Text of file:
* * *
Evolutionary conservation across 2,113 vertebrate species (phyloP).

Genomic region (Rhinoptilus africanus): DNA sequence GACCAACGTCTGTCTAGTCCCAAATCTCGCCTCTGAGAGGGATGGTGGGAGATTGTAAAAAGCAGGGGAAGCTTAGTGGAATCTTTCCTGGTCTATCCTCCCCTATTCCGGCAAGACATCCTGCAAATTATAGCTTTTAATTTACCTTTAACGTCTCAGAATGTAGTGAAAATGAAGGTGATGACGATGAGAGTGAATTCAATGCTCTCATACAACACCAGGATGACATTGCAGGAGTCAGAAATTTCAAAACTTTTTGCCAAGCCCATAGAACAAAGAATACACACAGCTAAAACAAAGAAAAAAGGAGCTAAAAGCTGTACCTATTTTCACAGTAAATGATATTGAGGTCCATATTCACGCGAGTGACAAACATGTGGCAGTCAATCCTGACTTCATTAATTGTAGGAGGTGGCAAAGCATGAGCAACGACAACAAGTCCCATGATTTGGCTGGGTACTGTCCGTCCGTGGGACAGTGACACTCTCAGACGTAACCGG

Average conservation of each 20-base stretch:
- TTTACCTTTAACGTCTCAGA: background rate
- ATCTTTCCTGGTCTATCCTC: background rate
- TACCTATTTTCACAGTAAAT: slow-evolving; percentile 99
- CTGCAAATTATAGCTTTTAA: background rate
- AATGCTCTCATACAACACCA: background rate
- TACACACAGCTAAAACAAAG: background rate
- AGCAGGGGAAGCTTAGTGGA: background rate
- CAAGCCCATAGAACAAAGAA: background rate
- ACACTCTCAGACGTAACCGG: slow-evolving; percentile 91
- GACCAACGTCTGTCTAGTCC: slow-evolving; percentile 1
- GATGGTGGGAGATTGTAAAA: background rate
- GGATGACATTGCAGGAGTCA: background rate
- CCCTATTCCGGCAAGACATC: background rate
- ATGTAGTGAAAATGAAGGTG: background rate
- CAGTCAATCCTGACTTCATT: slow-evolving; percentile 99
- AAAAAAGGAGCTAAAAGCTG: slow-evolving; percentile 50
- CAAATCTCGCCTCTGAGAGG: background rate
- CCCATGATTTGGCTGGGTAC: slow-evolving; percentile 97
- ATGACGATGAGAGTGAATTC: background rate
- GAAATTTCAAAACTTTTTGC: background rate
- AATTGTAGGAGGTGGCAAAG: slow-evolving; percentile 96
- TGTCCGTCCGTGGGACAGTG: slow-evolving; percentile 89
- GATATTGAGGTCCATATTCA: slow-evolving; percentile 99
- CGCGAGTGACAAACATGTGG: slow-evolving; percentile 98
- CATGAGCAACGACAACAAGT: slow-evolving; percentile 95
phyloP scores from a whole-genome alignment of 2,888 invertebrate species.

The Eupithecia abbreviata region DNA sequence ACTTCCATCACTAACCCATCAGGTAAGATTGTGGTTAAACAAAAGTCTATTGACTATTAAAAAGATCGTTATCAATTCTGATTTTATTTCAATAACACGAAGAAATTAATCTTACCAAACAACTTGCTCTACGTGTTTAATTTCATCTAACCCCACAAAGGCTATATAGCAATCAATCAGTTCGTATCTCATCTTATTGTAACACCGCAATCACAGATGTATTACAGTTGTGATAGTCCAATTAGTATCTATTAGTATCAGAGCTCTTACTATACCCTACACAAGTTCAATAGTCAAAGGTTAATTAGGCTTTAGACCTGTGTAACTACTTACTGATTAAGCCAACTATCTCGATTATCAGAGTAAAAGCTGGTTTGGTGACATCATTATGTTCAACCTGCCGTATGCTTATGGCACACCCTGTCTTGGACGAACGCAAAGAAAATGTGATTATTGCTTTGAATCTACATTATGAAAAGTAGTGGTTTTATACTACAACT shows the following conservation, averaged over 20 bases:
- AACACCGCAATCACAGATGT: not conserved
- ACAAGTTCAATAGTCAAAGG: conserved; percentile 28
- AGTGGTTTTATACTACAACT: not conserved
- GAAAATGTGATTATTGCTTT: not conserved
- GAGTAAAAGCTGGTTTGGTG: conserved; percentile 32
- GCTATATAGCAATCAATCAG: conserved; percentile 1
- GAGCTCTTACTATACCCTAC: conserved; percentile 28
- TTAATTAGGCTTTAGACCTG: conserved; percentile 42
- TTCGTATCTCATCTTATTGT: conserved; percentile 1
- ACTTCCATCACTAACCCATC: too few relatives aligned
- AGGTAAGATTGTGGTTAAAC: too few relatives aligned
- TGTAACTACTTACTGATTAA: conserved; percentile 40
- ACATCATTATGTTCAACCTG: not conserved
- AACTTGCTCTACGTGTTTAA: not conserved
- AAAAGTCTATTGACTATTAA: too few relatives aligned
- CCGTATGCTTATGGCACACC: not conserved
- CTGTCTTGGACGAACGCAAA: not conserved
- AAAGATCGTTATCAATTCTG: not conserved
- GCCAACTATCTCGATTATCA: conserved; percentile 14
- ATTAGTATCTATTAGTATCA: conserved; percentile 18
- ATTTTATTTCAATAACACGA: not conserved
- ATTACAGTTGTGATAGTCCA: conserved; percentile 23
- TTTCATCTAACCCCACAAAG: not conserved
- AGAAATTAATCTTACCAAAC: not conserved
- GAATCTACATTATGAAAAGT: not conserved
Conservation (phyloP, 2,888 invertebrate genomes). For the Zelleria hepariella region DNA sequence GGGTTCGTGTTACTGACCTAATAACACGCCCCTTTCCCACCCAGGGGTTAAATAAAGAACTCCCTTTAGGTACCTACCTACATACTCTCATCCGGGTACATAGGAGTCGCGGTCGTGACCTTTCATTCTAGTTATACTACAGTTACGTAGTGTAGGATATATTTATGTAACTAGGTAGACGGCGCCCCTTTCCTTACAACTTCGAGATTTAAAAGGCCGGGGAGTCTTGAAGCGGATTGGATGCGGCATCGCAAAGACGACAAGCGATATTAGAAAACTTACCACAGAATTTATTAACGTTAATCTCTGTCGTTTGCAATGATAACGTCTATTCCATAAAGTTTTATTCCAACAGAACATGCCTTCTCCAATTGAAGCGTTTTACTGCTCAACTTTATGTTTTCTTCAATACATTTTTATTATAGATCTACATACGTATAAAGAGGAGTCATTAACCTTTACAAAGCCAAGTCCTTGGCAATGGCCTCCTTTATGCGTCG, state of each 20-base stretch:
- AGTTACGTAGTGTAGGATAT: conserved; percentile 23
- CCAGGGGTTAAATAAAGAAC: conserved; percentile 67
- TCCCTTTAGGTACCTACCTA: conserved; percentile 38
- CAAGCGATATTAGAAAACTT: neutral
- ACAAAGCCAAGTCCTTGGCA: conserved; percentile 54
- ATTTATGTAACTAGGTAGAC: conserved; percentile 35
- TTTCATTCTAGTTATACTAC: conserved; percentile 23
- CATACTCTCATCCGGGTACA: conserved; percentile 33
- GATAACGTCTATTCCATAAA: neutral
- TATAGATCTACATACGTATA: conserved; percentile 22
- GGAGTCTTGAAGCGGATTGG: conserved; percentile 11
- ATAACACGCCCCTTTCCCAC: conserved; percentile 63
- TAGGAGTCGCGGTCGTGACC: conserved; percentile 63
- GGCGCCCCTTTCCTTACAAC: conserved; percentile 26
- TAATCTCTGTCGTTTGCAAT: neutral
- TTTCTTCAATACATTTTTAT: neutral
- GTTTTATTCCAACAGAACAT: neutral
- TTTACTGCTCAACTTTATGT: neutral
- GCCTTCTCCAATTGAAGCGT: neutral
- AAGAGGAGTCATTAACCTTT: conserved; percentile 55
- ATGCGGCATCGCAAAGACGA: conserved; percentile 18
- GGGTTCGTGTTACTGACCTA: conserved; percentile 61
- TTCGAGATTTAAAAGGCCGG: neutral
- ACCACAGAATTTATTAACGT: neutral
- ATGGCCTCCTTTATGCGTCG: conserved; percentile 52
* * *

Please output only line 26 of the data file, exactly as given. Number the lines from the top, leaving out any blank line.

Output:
- GATATTGAGGTCCATATTCA: slow-evolving; percentile 99